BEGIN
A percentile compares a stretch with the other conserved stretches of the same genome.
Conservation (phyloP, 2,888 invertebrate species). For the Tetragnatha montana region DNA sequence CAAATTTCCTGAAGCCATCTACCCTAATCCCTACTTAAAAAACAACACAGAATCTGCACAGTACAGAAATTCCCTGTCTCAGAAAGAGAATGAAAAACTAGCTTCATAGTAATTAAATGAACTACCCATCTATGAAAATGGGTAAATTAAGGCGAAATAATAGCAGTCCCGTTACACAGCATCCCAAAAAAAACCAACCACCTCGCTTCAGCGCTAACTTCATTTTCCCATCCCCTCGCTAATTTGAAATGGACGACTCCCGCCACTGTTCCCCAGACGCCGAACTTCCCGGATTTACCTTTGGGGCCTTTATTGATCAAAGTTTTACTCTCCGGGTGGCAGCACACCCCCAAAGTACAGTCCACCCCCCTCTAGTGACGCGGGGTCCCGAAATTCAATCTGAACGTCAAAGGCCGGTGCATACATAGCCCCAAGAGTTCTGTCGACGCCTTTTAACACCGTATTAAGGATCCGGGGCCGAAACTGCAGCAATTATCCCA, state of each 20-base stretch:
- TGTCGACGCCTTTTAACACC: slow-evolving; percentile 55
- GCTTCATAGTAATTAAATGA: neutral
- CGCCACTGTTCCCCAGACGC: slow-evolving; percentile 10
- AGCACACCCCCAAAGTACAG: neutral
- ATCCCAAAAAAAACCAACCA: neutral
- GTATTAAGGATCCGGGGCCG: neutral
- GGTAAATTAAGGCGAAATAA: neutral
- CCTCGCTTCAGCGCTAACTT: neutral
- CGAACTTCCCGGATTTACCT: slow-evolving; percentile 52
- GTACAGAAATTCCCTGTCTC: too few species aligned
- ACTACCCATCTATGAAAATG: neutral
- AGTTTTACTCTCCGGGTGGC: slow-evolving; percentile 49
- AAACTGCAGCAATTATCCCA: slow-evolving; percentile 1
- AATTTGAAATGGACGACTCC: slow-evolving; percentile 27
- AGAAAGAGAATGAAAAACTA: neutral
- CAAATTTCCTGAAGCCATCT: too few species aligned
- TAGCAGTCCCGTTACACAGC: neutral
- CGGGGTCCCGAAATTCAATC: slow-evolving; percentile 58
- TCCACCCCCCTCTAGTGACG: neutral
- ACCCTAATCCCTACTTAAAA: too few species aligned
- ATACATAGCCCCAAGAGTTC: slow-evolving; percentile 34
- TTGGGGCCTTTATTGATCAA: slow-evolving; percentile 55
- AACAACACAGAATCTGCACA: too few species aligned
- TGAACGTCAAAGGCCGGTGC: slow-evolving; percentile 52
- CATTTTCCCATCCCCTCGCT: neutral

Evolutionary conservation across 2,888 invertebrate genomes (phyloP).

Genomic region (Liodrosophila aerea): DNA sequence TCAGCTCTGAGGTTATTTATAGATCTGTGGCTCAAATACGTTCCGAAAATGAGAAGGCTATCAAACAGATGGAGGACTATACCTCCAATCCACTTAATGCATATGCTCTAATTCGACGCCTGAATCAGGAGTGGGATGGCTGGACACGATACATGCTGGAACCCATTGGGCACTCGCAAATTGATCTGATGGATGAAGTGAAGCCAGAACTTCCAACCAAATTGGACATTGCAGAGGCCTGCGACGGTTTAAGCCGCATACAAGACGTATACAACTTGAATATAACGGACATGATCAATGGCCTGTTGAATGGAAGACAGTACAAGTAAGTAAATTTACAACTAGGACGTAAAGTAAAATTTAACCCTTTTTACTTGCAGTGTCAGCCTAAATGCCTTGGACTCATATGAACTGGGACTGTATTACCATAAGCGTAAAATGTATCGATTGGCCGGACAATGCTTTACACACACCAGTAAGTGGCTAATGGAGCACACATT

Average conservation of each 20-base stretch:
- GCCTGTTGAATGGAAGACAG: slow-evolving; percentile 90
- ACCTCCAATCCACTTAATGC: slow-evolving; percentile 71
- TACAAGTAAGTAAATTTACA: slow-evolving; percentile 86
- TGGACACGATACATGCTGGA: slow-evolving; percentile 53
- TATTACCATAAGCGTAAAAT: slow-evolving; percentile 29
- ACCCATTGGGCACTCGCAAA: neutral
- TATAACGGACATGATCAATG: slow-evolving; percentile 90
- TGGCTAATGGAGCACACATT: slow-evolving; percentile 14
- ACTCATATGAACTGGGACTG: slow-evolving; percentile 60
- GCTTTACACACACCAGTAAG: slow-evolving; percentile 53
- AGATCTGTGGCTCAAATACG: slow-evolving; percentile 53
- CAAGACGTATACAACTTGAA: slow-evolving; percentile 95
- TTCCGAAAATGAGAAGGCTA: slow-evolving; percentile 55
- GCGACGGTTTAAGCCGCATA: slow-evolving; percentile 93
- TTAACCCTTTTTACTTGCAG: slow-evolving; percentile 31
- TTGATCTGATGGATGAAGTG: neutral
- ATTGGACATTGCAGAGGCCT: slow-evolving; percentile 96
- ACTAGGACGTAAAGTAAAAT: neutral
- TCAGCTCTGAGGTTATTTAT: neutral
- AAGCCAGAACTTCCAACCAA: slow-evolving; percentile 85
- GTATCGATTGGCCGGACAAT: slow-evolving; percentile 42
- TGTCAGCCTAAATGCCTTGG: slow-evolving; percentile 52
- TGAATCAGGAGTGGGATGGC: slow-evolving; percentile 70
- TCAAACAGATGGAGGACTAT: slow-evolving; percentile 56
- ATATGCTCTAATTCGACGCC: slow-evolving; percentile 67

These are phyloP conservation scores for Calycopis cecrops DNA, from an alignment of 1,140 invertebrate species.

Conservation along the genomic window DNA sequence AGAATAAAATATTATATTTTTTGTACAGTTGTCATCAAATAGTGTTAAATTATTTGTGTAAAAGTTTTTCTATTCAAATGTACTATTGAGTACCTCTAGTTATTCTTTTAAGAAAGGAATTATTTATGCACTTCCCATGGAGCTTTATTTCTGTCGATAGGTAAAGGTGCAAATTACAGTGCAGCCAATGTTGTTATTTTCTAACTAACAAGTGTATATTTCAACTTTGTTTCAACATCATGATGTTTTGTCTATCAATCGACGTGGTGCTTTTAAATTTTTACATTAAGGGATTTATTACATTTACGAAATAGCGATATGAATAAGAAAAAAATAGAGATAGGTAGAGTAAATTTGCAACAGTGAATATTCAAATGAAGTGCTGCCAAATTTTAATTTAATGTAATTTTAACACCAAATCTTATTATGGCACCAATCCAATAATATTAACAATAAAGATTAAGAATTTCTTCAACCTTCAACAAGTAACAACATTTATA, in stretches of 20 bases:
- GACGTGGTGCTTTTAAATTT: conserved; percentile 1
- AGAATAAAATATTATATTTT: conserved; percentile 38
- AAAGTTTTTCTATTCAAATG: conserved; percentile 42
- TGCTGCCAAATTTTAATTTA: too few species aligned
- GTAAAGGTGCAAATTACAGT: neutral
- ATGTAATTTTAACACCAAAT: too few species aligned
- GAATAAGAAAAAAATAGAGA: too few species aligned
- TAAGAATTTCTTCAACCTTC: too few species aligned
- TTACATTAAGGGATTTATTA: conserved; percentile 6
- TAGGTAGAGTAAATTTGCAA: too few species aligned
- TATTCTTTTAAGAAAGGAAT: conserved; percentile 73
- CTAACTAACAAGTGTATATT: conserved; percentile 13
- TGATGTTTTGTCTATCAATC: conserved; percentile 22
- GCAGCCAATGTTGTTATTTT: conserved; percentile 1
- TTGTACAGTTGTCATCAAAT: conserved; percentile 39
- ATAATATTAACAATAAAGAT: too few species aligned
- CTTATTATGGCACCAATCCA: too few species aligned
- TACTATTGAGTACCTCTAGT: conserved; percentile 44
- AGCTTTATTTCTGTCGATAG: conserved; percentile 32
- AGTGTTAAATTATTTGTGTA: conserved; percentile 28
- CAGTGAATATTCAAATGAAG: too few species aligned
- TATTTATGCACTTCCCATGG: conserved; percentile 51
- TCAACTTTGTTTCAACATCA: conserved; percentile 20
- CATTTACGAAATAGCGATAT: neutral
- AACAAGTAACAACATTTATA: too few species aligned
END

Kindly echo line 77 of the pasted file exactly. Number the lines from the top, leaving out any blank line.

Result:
- AGTGTTAAATTATTTGTGTA: conserved; percentile 28